Skate Guard is a blog dedicated to preserving the rich, colourful and fascinating history of figure skating. Over ten years, the blog has featured over a thousand free articles covering all aspects of the sport's history, as well as four compelling in-depth features. To read the latest articles, follow the blog on FacebookTwitterPinterest and YouTube. If you enjoy Skate Guard, please show your support for this archive by ordering a copy of the figure skating reference books "The Almanac of Canadian Figure Skating", "Technical Merit: A History of Figure Skating Jumps" and "A Bibliography of Figure Skating": https://skateguard1.blogspot.com/p/buy-book.html.

The Three Bruises, A Trio Of Skating Cut-Ups

Even in their heyday, the names Jeoffery Stevens, Sidney Spalding and Monty Stott probably meant very little to audiences. However, if you were a skating aficionado in the thirties or forties, you definitely knew who The Three Bruises were.

Originally hockey players, Stevens, Spalding and Stott teamed up on a Christmas Eve in the late twenties in a London arena. Amused by the antics of two cleaning women who had gotten in one of their bosses bottles, the young men would goof around before and after hockey games and soon developing a comedic drag act where they parodied cleaning women. It turned out to be a huge hit and soon the young men were 'discovered' by impresario Claude Langdon, who needed a comedy act for his show "Marina". They called themselves The Three Bruises and soon they were so popular in England that they appeared in performances before King and Queen of England, the Duke and Duchess of Windsor and King Alfonso XIII of Spain.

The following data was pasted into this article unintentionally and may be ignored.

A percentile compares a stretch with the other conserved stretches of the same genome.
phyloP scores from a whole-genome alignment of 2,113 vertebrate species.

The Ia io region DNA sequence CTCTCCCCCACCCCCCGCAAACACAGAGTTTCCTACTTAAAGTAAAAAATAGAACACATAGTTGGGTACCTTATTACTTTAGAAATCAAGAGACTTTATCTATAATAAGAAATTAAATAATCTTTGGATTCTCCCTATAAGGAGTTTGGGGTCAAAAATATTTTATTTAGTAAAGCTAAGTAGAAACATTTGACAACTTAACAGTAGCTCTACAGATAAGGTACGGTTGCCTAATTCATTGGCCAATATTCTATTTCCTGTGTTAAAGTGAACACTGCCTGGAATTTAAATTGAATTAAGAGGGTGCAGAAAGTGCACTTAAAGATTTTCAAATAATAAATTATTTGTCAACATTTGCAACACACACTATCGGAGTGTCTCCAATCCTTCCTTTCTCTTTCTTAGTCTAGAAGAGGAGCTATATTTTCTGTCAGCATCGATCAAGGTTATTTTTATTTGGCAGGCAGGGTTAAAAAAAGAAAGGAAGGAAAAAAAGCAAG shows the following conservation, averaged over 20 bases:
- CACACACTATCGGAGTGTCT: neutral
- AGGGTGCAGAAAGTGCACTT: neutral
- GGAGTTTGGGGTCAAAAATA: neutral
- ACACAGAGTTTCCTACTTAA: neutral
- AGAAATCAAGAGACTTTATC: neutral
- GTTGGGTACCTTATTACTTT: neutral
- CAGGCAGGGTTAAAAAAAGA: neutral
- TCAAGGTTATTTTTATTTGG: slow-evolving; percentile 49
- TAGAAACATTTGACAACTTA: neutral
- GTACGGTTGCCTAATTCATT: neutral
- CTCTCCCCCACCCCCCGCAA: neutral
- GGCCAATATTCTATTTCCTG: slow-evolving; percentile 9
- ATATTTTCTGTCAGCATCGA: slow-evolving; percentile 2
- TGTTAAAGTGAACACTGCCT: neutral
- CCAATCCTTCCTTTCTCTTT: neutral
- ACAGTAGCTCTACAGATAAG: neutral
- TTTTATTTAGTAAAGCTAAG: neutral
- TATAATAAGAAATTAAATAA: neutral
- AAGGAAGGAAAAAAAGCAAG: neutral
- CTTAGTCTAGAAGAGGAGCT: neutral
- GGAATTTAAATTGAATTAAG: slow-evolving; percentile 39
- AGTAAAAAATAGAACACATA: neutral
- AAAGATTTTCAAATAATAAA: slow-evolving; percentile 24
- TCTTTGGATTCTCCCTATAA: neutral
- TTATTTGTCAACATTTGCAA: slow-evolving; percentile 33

The Three Bruises were in Czechoslovakia when the Germans invaded prior to World War II. After bumming through Europe, they managed to safely make their way back to Great Britain before heading to America in 1939 with Arthur M. Wirtz's  All Star European Ice Revue "Hello America!" While in America, all three men enrolled in the U.S. military during the War but returned to skating
in Wirtz's Centre Theatre productions before joining Hollywood Ice Revue in 1949 and transforming briefly into The Four Bruises, taking ice comedian Buster Grace into the fold.

The Four Bruises. Photo courtesy "Skating" magazine.

All Three Bruises certainly earned their names. Jeoffery was a comedian both on and off ice. The "Hello America!" program boasted, "One night when finishing up a rehearsal, there was a spill and the jagged point of a figure skate ripped out his left eye, part of his nose and a good five inches of forehead. He spent weeks in the hospital and his present nose was built from part of his hip bone by a clever plastic surgeon. The muscle of his left eye was severed and, although he can see out of it, it never moves. Altogether it took 37 stitches to close the wound." He also got hit with a stick while playing hockey and ended up getting twenty seven stitches for a broken upper jaw. He was so stitched up he referred to himself as "a crazy quilt".